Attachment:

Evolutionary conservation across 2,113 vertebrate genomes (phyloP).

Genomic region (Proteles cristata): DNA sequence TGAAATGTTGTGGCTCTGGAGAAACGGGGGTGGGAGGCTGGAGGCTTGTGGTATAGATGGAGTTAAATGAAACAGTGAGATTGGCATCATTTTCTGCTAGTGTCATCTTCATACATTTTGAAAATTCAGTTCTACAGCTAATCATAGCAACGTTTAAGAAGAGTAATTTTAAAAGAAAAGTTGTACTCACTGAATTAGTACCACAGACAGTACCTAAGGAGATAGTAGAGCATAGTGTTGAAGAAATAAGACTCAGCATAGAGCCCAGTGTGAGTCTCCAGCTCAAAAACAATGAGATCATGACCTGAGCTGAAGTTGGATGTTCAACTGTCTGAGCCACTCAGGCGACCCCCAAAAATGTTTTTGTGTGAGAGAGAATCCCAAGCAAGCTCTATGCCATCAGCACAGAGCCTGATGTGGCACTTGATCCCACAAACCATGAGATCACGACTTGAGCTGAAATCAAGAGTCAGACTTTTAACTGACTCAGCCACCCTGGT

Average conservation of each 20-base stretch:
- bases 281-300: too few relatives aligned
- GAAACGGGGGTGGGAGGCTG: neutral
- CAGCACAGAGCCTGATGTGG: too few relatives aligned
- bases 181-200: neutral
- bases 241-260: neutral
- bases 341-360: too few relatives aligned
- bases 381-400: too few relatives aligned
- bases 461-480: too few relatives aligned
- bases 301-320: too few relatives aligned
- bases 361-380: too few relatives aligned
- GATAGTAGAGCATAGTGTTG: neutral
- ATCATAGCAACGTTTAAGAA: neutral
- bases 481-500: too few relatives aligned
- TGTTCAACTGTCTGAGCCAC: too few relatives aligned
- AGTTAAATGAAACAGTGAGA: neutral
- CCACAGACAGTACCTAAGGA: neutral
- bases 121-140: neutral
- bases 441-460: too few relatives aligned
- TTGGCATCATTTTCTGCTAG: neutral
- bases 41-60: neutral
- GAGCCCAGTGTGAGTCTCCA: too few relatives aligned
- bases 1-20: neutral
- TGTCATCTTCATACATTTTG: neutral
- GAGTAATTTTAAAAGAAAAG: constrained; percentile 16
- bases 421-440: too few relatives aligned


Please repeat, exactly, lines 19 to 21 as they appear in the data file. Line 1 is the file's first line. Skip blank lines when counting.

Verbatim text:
- CCACAGACAGTACCTAAGGA: neutral
- bases 121-140: neutral
- bases 441-460: too few relatives aligned